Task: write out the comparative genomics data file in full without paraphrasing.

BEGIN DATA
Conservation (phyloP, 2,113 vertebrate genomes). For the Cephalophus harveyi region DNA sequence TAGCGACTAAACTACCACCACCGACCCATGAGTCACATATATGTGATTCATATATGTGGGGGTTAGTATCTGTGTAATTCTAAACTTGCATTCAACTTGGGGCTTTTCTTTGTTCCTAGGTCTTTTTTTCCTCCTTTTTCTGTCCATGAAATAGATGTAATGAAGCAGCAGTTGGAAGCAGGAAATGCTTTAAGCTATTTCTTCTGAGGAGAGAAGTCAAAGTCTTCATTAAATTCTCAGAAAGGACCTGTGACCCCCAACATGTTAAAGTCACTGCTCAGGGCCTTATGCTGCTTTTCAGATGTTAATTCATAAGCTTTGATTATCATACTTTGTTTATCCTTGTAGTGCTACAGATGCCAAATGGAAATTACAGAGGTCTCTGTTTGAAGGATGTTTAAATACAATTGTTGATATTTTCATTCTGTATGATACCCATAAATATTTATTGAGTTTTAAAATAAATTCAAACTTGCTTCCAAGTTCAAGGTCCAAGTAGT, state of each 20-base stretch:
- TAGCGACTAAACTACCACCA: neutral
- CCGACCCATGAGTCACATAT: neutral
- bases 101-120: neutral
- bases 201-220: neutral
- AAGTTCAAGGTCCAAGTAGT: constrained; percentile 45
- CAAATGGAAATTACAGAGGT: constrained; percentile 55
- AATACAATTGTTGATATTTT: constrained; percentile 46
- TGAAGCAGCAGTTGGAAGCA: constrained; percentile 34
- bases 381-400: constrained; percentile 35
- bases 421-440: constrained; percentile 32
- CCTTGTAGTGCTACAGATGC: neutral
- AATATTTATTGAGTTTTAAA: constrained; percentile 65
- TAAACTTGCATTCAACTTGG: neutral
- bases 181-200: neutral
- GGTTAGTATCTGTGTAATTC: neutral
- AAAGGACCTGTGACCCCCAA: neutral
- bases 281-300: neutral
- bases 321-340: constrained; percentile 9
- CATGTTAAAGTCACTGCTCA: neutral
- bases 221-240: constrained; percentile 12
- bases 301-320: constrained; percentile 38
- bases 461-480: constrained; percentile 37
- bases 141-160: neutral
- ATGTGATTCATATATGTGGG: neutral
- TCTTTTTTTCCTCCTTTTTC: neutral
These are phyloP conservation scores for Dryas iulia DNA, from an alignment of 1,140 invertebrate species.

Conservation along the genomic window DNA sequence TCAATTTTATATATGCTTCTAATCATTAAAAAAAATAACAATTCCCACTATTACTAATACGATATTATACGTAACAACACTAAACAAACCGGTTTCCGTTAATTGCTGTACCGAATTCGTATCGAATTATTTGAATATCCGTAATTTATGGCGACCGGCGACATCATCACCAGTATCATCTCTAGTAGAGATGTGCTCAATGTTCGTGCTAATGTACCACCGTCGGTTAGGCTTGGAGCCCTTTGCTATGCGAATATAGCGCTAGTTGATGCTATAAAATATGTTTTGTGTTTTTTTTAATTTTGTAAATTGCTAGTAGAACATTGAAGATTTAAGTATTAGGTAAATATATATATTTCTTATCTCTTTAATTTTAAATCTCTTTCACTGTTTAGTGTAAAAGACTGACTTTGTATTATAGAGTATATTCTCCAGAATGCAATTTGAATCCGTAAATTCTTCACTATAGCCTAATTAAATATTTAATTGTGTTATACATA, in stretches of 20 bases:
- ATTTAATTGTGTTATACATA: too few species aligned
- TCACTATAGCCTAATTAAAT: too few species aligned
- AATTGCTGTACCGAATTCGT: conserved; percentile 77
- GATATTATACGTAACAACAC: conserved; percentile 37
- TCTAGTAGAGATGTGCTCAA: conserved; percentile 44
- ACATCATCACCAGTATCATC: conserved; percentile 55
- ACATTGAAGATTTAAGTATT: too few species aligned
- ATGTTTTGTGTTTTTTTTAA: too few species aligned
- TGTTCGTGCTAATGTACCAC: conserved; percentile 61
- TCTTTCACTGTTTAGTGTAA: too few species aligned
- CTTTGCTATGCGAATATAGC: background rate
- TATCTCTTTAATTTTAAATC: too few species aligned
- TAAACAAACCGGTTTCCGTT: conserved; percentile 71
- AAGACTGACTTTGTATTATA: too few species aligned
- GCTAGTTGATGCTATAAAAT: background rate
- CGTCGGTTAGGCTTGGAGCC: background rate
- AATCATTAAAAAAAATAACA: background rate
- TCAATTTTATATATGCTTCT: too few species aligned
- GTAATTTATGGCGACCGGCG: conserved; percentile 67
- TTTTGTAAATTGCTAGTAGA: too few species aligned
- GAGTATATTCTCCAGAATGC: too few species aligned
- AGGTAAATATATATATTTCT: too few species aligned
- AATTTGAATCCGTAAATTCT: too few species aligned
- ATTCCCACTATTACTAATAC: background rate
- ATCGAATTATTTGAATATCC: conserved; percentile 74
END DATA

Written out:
Conservation (phyloP, 2,113 vertebrate genomes). For the Cephalophus harveyi region DNA sequence TAGCGACTAAACTACCACCACCGACCCATGAGTCACATATATGTGATTCATATATGTGGGGGTTAGTATCTGTGTAATTCTAAACTTGCATTCAACTTGGGGCTTTTCTTTGTTCCTAGGTCTTTTTTTCCTCCTTTTTCTGTCCATGAAATAGATGTAATGAAGCAGCAGTTGGAAGCAGGAAATGCTTTAAGCTATTTCTTCTGAGGAGAGAAGTCAAAGTCTTCATTAAATTCTCAGAAAGGACCTGTGACCCCCAACATGTTAAAGTCACTGCTCAGGGCCTTATGCTGCTTTTCAGATGTTAATTCATAAGCTTTGATTATCATACTTTGTTTATCCTTGTAGTGCTACAGATGCCAAATGGAAATTACAGAGGTCTCTGTTTGAAGGATGTTTAAATACAATTGTTGATATTTTCATTCTGTATGATACCCATAAATATTTATTGAGTTTTAAAATAAATTCAAACTTGCTTCCAAGTTCAAGGTCCAAGTAGT, state of each 20-base stretch:
- TAGCGACTAAACTACCACCA: neutral
- CCGACCCATGAGTCACATAT: neutral
- bases 101-120: neutral
- bases 201-220: neutral
- AAGTTCAAGGTCCAAGTAGT: constrained; percentile 45
- CAAATGGAAATTACAGAGGT: constrained; percentile 55
- AATACAATTGTTGATATTTT: constrained; percentile 46
- TGAAGCAGCAGTTGGAAGCA: constrained; percentile 34
- bases 381-400: constrained; percentile 35
- bases 421-440: constrained; percentile 32
- CCTTGTAGTGCTACAGATGC: neutral
- AATATTTATTGAGTTTTAAA: constrained; percentile 65
- TAAACTTGCATTCAACTTGG: neutral
- bases 181-200: neutral
- GGTTAGTATCTGTGTAATTC: neutral
- AAAGGACCTGTGACCCCCAA: neutral
- bases 281-300: neutral
- bases 321-340: constrained; percentile 9
- CATGTTAAAGTCACTGCTCA: neutral
- bases 221-240: constrained; percentile 12
- bases 301-320: constrained; percentile 38
- bases 461-480: constrained; percentile 37
- bases 141-160: neutral
- ATGTGATTCATATATGTGGG: neutral
- TCTTTTTTTCCTCCTTTTTC: neutral
These are phyloP conservation scores for Dryas iulia DNA, from an alignment of 1,140 invertebrate species.

Conservation along the genomic window DNA sequence TCAATTTTATATATGCTTCTAATCATTAAAAAAAATAACAATTCCCACTATTACTAATACGATATTATACGTAACAACACTAAACAAACCGGTTTCCGTTAATTGCTGTACCGAATTCGTATCGAATTATTTGAATATCCGTAATTTATGGCGACCGGCGACATCATCACCAGTATCATCTCTAGTAGAGATGTGCTCAATGTTCGTGCTAATGTACCACCGTCGGTTAGGCTTGGAGCCCTTTGCTATGCGAATATAGCGCTAGTTGATGCTATAAAATATGTTTTGTGTTTTTTTTAATTTTGTAAATTGCTAGTAGAACATTGAAGATTTAAGTATTAGGTAAATATATATATTTCTTATCTCTTTAATTTTAAATCTCTTTCACTGTTTAGTGTAAAAGACTGACTTTGTATTATAGAGTATATTCTCCAGAATGCAATTTGAATCCGTAAATTCTTCACTATAGCCTAATTAAATATTTAATTGTGTTATACATA, in stretches of 20 bases:
- ATTTAATTGTGTTATACATA: too few species aligned
- TCACTATAGCCTAATTAAAT: too few species aligned
- AATTGCTGTACCGAATTCGT: conserved; percentile 77
- GATATTATACGTAACAACAC: conserved; percentile 37
- TCTAGTAGAGATGTGCTCAA: conserved; percentile 44
- ACATCATCACCAGTATCATC: conserved; percentile 55
- ACATTGAAGATTTAAGTATT: too few species aligned
- ATGTTTTGTGTTTTTTTTAA: too few species aligned
- TGTTCGTGCTAATGTACCAC: conserved; percentile 61
- TCTTTCACTGTTTAGTGTAA: too few species aligned
- CTTTGCTATGCGAATATAGC: background rate
- TATCTCTTTAATTTTAAATC: too few species aligned
- TAAACAAACCGGTTTCCGTT: conserved; percentile 71
- AAGACTGACTTTGTATTATA: too few species aligned
- GCTAGTTGATGCTATAAAAT: background rate
- CGTCGGTTAGGCTTGGAGCC: background rate
- AATCATTAAAAAAAATAACA: background rate
- TCAATTTTATATATGCTTCT: too few species aligned
- GTAATTTATGGCGACCGGCG: conserved; percentile 67
- TTTTGTAAATTGCTAGTAGA: too few species aligned
- GAGTATATTCTCCAGAATGC: too few species aligned
- AGGTAAATATATATATTTCT: too few species aligned
- AATTTGAATCCGTAAATTCT: too few species aligned
- ATTCCCACTATTACTAATAC: background rate
- ATCGAATTATTTGAATATCC: conserved; percentile 74